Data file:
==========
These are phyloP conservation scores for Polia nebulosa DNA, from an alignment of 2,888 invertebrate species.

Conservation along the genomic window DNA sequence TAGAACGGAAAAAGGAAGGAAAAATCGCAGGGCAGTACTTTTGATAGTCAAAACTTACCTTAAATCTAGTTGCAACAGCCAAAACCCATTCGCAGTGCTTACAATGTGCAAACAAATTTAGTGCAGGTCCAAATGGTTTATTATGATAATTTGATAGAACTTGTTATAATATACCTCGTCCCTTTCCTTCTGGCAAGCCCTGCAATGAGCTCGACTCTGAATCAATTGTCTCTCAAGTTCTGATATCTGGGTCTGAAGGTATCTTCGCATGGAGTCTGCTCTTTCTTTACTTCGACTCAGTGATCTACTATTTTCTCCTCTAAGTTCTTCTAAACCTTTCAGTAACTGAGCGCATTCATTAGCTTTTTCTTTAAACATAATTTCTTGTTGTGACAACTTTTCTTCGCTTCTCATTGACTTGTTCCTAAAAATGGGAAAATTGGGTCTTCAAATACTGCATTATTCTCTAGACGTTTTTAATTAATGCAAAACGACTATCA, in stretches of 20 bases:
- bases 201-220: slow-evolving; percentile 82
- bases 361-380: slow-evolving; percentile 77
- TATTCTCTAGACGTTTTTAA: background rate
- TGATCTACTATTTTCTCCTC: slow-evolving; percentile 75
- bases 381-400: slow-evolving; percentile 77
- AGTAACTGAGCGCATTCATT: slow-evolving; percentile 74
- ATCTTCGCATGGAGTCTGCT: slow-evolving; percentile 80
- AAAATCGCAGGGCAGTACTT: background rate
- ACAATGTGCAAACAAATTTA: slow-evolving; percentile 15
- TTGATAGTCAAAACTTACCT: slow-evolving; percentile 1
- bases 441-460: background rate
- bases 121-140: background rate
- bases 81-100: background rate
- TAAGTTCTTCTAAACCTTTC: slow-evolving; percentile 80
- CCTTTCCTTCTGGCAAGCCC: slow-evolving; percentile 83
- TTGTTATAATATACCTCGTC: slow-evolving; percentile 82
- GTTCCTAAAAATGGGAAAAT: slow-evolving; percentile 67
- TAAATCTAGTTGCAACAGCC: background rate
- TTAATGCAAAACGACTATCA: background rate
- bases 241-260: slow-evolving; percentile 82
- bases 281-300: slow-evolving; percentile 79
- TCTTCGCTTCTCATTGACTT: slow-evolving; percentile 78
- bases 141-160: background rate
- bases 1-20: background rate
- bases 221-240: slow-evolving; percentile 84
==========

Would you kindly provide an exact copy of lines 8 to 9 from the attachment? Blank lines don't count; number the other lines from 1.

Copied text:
- AGTAACTGAGCGCATTCATT: slow-evolving; percentile 74
- ATCTTCGCATGGAGTCTGCT: slow-evolving; percentile 80